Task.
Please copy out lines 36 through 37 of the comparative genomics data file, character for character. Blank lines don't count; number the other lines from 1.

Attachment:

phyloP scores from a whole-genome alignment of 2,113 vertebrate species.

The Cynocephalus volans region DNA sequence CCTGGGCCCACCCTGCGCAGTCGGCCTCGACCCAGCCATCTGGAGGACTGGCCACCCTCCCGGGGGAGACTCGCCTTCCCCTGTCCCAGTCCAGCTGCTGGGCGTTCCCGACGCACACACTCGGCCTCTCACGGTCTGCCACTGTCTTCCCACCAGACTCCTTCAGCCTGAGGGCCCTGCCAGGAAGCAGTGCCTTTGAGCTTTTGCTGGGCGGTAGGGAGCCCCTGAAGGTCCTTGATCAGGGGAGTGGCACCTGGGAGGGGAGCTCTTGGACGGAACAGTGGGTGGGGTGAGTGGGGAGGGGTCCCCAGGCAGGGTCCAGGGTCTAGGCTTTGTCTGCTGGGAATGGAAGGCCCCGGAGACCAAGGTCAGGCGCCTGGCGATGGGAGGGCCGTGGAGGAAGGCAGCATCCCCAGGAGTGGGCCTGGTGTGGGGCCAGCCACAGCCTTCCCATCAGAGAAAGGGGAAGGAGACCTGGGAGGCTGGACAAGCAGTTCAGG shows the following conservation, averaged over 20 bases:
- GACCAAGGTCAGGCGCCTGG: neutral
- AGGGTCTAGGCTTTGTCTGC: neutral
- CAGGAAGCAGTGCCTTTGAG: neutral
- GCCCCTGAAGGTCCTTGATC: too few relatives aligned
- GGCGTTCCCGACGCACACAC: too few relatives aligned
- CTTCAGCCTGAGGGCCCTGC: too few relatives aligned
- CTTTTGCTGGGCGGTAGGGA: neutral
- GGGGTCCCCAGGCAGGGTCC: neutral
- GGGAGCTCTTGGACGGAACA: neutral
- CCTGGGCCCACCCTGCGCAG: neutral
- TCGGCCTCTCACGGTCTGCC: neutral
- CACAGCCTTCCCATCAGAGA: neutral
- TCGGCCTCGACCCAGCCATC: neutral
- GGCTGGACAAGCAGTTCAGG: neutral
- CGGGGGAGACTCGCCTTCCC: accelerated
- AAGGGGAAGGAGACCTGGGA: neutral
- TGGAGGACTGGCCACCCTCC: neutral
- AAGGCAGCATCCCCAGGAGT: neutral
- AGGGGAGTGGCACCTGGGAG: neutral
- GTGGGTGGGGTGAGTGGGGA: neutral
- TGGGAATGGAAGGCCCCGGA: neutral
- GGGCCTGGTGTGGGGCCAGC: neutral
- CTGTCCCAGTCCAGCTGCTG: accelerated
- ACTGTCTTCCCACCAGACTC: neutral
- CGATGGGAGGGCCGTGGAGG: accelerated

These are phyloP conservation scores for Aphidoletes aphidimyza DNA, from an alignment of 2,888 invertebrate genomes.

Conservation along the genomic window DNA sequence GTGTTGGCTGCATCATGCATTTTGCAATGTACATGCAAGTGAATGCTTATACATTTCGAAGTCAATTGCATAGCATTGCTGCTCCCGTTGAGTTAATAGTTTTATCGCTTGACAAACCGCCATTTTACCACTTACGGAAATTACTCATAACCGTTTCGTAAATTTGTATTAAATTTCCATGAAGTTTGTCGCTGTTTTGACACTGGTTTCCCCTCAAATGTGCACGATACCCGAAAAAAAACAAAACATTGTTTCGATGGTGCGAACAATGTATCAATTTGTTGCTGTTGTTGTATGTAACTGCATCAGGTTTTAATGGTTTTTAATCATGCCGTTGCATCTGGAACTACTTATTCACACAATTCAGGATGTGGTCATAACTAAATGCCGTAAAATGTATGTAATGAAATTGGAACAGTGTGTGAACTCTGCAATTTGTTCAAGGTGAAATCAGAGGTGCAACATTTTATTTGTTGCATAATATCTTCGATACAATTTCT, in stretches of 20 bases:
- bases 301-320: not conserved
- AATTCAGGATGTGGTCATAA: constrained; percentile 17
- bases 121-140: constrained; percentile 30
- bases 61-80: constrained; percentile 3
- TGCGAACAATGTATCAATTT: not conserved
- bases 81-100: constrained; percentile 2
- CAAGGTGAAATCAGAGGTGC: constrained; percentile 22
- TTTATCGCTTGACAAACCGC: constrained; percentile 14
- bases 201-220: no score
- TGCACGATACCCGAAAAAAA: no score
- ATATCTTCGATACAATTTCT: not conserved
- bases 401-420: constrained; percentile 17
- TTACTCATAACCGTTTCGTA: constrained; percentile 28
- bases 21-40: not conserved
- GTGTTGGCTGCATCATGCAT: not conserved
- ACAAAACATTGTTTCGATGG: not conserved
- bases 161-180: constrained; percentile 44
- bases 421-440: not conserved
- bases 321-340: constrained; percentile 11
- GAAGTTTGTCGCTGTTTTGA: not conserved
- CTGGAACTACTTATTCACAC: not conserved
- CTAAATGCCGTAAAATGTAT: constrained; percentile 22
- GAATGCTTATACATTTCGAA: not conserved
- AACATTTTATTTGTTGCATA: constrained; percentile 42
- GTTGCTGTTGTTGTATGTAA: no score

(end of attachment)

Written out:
- CAAGGTGAAATCAGAGGTGC: constrained; percentile 22
- TTTATCGCTTGACAAACCGC: constrained; percentile 14